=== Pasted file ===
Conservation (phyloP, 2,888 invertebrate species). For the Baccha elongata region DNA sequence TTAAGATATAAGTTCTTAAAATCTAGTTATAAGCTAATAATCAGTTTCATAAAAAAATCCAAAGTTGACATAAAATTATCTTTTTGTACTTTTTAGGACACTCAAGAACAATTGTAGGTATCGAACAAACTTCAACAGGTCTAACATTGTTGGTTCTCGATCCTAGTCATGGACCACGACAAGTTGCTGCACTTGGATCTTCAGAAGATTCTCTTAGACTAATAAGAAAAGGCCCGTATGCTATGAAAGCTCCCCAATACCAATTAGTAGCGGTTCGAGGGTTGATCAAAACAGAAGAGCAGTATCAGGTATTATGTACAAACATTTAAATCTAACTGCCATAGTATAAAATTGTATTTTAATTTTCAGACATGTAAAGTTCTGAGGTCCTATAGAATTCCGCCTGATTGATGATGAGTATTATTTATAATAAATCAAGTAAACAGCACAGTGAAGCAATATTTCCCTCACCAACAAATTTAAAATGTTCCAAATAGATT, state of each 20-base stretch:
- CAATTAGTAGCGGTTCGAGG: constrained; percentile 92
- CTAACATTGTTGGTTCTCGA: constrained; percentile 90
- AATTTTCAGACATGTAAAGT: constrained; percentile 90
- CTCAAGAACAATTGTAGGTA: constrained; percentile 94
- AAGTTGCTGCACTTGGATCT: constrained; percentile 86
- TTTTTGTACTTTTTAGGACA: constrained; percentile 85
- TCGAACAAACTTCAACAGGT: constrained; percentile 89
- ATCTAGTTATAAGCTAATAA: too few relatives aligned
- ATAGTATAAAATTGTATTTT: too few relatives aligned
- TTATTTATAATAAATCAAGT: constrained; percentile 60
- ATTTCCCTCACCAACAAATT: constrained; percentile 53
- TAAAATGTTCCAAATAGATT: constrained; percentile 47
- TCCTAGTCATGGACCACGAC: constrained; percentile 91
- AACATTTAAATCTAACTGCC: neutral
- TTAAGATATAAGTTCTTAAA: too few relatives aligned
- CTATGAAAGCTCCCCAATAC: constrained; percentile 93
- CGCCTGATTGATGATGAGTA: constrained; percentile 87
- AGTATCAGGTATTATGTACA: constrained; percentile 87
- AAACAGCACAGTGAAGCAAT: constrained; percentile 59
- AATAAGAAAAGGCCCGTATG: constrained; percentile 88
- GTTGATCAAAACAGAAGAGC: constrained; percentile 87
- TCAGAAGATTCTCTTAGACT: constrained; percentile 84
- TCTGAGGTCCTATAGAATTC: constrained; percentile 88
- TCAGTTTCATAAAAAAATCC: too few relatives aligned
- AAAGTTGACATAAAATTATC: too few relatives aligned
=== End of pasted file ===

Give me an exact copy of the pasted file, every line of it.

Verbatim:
Conservation (phyloP, 2,888 invertebrate species). For the Baccha elongata region DNA sequence TTAAGATATAAGTTCTTAAAATCTAGTTATAAGCTAATAATCAGTTTCATAAAAAAATCCAAAGTTGACATAAAATTATCTTTTTGTACTTTTTAGGACACTCAAGAACAATTGTAGGTATCGAACAAACTTCAACAGGTCTAACATTGTTGGTTCTCGATCCTAGTCATGGACCACGACAAGTTGCTGCACTTGGATCTTCAGAAGATTCTCTTAGACTAATAAGAAAAGGCCCGTATGCTATGAAAGCTCCCCAATACCAATTAGTAGCGGTTCGAGGGTTGATCAAAACAGAAGAGCAGTATCAGGTATTATGTACAAACATTTAAATCTAACTGCCATAGTATAAAATTGTATTTTAATTTTCAGACATGTAAAGTTCTGAGGTCCTATAGAATTCCGCCTGATTGATGATGAGTATTATTTATAATAAATCAAGTAAACAGCACAGTGAAGCAATATTTCCCTCACCAACAAATTTAAAATGTTCCAAATAGATT, state of each 20-base stretch:
- CAATTAGTAGCGGTTCGAGG: constrained; percentile 92
- CTAACATTGTTGGTTCTCGA: constrained; percentile 90
- AATTTTCAGACATGTAAAGT: constrained; percentile 90
- CTCAAGAACAATTGTAGGTA: constrained; percentile 94
- AAGTTGCTGCACTTGGATCT: constrained; percentile 86
- TTTTTGTACTTTTTAGGACA: constrained; percentile 85
- TCGAACAAACTTCAACAGGT: constrained; percentile 89
- ATCTAGTTATAAGCTAATAA: too few relatives aligned
- ATAGTATAAAATTGTATTTT: too few relatives aligned
- TTATTTATAATAAATCAAGT: constrained; percentile 60
- ATTTCCCTCACCAACAAATT: constrained; percentile 53
- TAAAATGTTCCAAATAGATT: constrained; percentile 47
- TCCTAGTCATGGACCACGAC: constrained; percentile 91
- AACATTTAAATCTAACTGCC: neutral
- TTAAGATATAAGTTCTTAAA: too few relatives aligned
- CTATGAAAGCTCCCCAATAC: constrained; percentile 93
- CGCCTGATTGATGATGAGTA: constrained; percentile 87
- AGTATCAGGTATTATGTACA: constrained; percentile 87
- AAACAGCACAGTGAAGCAAT: constrained; percentile 59
- AATAAGAAAAGGCCCGTATG: constrained; percentile 88
- GTTGATCAAAACAGAAGAGC: constrained; percentile 87
- TCAGAAGATTCTCTTAGACT: constrained; percentile 84
- TCTGAGGTCCTATAGAATTC: constrained; percentile 88
- TCAGTTTCATAAAAAAATCC: too few relatives aligned
- AAAGTTGACATAAAATTATC: too few relatives aligned